Speculation is building in the international physics community about the contents of a press conference that has been called by scientists at the Large Hadron Collider (LHC), to be held at 9am Geneva time (3am EST) on July 4, 2012. Peter Higgs himself is flying to attend the press conference.
Physicists expect that the announcement will be positive proof of the Higgs boson particle and a successful mission for the team. The anticipation reached a frenzied state yesterday when scientists from the Tevatron at Fermilab in Illinois announced that they had found significant supporting evidence for the existence of the Higgs boson.
So, you might be asking what’s so important about finding the Higgs boson?
The short answer is that the Higgs boson can account for all of the unexplained mass in the universe.
The long answer:
In particle physics, there is a theory called the “Standard Model” that endeavors to explain all electromagnetic and nuclear reactions between particles. The “Standard Model”, derived in the 1970’s, explains that the universe is completely comprised of matter (fermions) and force (bosons). The brilliance of the “Standard Model” is that it has been able to successfully explain nearly all experimental physics.
Particle physics is the study of the individual elements that comprise our universe. As most know, atoms are composed of smaller components; neutrons, electrons and protons. When electrons jump between atoms, new substances are formed, but the nucleus of an atom generally remains unchanged unless it undergoes a nuclear reaction. The neutron/proton nucleus is also known as a hadron, which is made up of quarks. Quarks come paired in six different varieties; up and down, charm and strange, top and bottom. Quarks can also be classified as first, second, or third generation.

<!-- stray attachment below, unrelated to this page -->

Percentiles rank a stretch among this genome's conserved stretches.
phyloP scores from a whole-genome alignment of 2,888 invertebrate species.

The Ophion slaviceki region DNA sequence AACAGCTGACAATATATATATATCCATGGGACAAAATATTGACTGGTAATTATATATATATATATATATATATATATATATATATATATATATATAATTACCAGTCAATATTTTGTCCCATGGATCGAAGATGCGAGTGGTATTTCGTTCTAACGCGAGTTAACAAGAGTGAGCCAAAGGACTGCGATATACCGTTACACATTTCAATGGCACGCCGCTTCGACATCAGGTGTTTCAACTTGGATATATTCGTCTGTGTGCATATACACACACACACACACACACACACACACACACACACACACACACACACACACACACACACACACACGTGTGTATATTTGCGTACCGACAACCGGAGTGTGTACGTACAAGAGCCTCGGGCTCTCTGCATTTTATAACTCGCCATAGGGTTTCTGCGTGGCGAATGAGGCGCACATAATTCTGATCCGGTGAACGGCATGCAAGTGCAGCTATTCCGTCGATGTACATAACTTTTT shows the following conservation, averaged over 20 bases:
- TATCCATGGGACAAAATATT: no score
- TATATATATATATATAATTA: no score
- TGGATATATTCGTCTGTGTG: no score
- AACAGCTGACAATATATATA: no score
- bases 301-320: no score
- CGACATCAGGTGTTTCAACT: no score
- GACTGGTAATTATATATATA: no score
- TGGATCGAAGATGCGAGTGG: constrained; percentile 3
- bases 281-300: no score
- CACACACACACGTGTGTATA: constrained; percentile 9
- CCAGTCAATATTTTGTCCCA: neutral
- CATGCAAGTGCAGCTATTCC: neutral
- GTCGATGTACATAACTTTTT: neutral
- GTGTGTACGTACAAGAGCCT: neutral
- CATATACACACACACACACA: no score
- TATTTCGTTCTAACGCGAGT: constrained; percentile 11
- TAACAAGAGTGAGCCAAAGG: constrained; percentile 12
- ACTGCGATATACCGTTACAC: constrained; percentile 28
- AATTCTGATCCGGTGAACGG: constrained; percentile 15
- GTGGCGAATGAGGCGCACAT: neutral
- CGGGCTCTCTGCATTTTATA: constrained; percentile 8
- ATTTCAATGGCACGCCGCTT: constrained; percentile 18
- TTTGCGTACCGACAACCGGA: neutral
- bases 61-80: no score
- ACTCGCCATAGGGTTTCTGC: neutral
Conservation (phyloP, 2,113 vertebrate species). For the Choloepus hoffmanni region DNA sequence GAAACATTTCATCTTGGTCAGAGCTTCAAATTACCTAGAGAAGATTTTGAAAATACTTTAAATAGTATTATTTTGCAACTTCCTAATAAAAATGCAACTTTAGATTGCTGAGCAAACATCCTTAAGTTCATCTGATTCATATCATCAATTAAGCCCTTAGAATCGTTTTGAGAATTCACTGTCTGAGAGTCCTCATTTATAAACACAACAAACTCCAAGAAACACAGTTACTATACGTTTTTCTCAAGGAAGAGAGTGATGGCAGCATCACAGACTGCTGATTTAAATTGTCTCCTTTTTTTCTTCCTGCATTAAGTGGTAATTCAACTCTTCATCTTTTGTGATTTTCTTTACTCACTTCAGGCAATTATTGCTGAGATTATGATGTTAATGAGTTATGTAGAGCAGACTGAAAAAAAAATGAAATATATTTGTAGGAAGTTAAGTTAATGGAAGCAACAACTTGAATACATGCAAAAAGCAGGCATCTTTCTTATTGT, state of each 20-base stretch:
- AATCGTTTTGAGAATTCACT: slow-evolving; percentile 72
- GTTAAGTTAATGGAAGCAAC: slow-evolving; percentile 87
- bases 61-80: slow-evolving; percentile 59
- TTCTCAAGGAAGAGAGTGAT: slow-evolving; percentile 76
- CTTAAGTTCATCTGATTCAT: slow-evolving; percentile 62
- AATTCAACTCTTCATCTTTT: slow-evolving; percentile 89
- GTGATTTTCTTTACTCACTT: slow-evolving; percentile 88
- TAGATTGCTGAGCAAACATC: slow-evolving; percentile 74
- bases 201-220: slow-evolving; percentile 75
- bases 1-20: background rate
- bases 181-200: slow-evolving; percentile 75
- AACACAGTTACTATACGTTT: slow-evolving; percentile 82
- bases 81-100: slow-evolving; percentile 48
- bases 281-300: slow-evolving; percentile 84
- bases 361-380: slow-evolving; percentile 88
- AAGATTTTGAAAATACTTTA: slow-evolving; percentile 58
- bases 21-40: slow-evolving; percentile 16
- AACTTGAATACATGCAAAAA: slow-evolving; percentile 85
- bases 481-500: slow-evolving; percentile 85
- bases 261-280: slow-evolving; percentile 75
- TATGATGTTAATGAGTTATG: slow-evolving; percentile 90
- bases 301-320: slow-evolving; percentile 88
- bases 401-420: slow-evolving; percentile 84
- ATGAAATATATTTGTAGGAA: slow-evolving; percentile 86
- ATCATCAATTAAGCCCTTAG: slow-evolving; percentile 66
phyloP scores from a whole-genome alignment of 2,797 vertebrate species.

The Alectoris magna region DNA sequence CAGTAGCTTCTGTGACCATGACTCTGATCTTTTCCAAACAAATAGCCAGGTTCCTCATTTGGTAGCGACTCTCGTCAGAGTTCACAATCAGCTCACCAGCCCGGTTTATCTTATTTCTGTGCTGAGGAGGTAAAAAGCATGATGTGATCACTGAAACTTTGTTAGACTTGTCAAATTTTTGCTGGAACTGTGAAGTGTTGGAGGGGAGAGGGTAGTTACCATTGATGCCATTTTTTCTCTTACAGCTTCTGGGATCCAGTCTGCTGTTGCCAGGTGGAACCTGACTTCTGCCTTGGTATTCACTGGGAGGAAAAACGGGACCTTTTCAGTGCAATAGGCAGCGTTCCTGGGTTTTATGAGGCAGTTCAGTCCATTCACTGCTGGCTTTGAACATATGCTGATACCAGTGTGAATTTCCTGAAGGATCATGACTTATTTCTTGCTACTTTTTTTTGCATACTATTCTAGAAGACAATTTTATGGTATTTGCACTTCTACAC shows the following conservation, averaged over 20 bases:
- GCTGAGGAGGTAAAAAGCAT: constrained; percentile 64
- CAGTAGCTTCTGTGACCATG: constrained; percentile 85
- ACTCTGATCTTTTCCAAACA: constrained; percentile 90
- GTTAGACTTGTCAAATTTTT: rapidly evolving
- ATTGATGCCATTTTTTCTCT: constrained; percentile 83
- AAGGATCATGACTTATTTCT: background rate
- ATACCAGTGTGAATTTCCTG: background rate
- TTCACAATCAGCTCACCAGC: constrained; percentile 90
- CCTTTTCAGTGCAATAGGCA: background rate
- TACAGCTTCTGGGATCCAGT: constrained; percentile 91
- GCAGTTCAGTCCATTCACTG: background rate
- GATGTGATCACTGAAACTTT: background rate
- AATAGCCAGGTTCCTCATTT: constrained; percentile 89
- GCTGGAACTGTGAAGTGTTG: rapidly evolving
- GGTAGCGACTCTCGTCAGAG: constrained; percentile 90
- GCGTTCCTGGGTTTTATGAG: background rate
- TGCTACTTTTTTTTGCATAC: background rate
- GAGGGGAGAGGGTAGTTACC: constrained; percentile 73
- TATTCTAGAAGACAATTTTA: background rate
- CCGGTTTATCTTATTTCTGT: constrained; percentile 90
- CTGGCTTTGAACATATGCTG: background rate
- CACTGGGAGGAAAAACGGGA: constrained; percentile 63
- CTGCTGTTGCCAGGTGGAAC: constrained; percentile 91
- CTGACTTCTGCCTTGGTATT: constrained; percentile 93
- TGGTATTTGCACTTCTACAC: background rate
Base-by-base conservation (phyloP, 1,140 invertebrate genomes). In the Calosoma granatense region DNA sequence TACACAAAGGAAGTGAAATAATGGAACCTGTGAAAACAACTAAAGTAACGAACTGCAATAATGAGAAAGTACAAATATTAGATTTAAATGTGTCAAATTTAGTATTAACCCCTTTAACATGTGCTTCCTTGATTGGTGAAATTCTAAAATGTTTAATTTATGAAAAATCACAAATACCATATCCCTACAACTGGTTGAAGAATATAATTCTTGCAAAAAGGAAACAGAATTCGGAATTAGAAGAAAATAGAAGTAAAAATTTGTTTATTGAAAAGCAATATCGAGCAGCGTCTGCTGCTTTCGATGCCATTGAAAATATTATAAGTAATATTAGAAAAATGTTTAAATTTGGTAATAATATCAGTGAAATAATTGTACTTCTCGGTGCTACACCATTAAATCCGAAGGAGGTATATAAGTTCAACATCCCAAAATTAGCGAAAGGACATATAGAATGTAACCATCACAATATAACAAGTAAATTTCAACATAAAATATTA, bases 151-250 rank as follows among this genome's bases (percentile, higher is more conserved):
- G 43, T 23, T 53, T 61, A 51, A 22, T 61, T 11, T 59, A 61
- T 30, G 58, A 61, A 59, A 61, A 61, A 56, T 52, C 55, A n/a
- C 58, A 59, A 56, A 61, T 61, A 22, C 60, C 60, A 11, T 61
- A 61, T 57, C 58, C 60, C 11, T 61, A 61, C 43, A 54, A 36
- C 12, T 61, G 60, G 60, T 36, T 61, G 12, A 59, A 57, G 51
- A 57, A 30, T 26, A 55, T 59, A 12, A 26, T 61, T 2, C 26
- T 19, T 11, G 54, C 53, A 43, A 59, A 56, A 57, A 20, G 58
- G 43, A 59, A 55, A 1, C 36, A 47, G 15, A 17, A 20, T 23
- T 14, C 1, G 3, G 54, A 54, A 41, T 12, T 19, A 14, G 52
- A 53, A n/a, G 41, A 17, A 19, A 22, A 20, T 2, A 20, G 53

According to the “Standard Model,” all matter consists of two different types of particles, quarks and leptons (i.e. electrons and neutrinos), held together by bosons. Bosons describe the force between particles.
There are three elementary bosons called gauge bosons; the photon (electromagnetic force), the W and Z boson (the weak force) and the gluons (the strong force). Then there are two additional suspected, yet unobserved, bosons, the Graviton and the Higgs.
The Higgs boson was originally suggested in the 1960’s by British physicist Peter Higgs. Higgs postulated that a particle gains mass by passing through the Higgs field, a combination of an electromagnetic field and a solid. Before the Higgs portion of the “Standard Model,” it was assumed that W and Z bosons interacted with other elementary particles, however, the mass of those bosons was always so large that it unbalanced and broke the “Standard Model”.
Thus, it was postulated that there had to be at least one other particle added to the mass equation, the Higgs boson. Ever since the search as been on to find the elusive Higgs, leading to the construction of the LHC.
The LHC is the world’s largest particle accelerator. Built by the European Organization for Nuclear Research (CERN), and situated along the border between France and Switzerland. LHC’s sole purpose is to be a platform in which to test particle physics theories. It is run by engineers and scientists from hundreds of universities and laboratories from over a hundred different countries.
One of the main objectives of the LHC, since its conception, is to find the Higgs boson. So how might the Higgs boson have been found? The Higgs boson is known to be unstable, decaying into certain particles based on its expected weight. The scientists designed their particle collision experiments in a way that will emit particles of a particular mass. If the particles within an expected range are more numerous then the collision alone can explain, then the rest of the observed particles are proof of the Higgs boson.
I’m eagerly awaiting the announcement tomorrow. If the scientists at the LHC found proof of the Higgs boson, it would be huge for the scientific community and the future of science as we know it.